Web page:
Begin typing your search above and press return to search.

Lack of govt focus adds to man-elephant conflict in State


GUWAHATI, Dec 8 - The forest authorities seem completely clueless as elephant fatalities accruing from the raging human-elephant conflict have reached an unprecedented high in the State in the past two years.

The statistics are chilling. In 2017, over 60 elephants died in Assam, mostly from train-hits, poisoning and electrocution, and 43 of the fatalities took place during September-December. The human casualty, too, was high at over 40 for the year.

The situation apparently turned worse this year with 64 humans and 53 elephants losing their lives till December 4, 2018.

Conservationists feel that the absence of a focused approach by the forest department and the State government as a whole has added to the intensity of the conflict.

�Key issues, like deforestation and degradation of forests, must be addressed as a matter of policy. Growing fragmentation of elephant habitat and movement corridors are having a worsening impact on the conflict. The situation is akin to that of a disaster and responses should follow in that line, with resources procured accordingly from line departments concerned,� Dr Bibhab Talukdar, CEO of conservation NGO Aaranyak told The Assam Tribune.

More than national parks and wildlife sanctuaries which enjoy better protection, the shrinkage and fragmentation of the vast network of reserved forests that account for a substantial portion of elephant habitat is triggering a spurt in human-elephant conflicts.

�Elephant habitat in reserve forests is not only getting degraded and fragmented, but is also shrinking rapidly, causing drastic reduction in the carrying capacity. It is not surprising that the conflict is now being witnessed in areas previously not exposed to such conflict,� he said.

While forest officials point out that various measures, including compensation against crop loss and human death, have been adopted to reduce human-elephant conflict, conservationists stress that much more needs to be done to ease the situation.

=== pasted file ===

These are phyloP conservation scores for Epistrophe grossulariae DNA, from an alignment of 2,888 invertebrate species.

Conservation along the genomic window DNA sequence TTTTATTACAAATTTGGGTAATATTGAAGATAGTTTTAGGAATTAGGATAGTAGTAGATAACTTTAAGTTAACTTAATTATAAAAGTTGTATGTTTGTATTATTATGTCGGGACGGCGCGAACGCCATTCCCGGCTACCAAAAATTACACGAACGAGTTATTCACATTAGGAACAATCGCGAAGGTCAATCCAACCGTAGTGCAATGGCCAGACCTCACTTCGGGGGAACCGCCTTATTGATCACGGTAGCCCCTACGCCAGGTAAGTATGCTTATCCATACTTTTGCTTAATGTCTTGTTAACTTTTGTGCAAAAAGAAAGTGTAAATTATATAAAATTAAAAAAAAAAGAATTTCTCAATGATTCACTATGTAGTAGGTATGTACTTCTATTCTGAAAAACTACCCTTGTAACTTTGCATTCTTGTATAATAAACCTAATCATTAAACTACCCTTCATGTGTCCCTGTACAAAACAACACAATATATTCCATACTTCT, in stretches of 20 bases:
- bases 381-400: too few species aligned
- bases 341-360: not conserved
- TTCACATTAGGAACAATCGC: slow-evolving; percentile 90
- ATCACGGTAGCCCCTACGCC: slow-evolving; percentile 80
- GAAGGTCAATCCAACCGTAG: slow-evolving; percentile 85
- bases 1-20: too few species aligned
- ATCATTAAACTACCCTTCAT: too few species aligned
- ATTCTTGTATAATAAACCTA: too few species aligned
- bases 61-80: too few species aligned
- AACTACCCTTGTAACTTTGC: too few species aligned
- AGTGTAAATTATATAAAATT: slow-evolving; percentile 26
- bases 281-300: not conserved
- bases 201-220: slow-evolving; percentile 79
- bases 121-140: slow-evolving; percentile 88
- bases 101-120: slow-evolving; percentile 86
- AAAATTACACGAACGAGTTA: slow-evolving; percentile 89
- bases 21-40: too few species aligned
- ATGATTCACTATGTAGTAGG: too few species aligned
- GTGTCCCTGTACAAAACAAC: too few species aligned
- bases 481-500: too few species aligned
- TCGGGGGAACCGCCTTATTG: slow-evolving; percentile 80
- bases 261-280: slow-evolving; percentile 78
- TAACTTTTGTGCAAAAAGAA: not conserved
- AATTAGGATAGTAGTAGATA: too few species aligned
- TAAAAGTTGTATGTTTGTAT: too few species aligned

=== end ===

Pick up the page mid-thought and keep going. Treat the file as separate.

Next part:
�Plantation, better vigilance on elephant movement, quick dispensation of compensation, relocation of inhabitant on elephant corridors, etc., are on our agenda to ease the conflict,� a forest official said.

Conservationists, however, rue that the forest department hardly has any long-term plan at protecting the reserve forests and regenerating lost habitat.

�Protection of reserve forests and regeneration of lost habitat is a must. It is still possible to regenerate many of the lost habitats. The Bhairabkunda reserve forest, bordering Bhutan in Udalguri district, which was lost to encroachment and illegal logging, has been recovered to a large extent with active community participation. But the forest authorities are not keen in replicating such success stories,� conservationist Jayanta Kumar Das said, adding that even the Bhairabkunda forest restoration had now hit a roadblock due to the authorities� apathy.

According to Dr Talukdar, the issues merit urgent discussion at government level. �Raising ex gratia for human deaths is not the ultimate solution. The need of the hour is to avert the escalating conflict through time-bound steps on the ground,� he said.

In Assam, the conflict is more pronounced in Udalguri, Sonitpur, Nagaon, Karbi Anglong, Golaghat, Majuli and Goalpara districts.

Pointing out that in the past few years, natural movements of elephants have been greatly hampered resulting in increased conflict in agricultural areas, Dr Talukdar said the government should immediately introduce grain-to-grain replacement wherever elephants destroyed agricultural crops outside forest areas for reducing the animosity between human and elephant.

He added that a detailed plan of action should be prepared and implemented to reduce the incidence of �deliberate electrocution and poisoning which have been the main reasons of elephant deaths in the last two years.�

Similarly, a concerted effort with the Railways is a dire need to put a stop to the spurt in train-induced elephant deaths, he added.

Next Story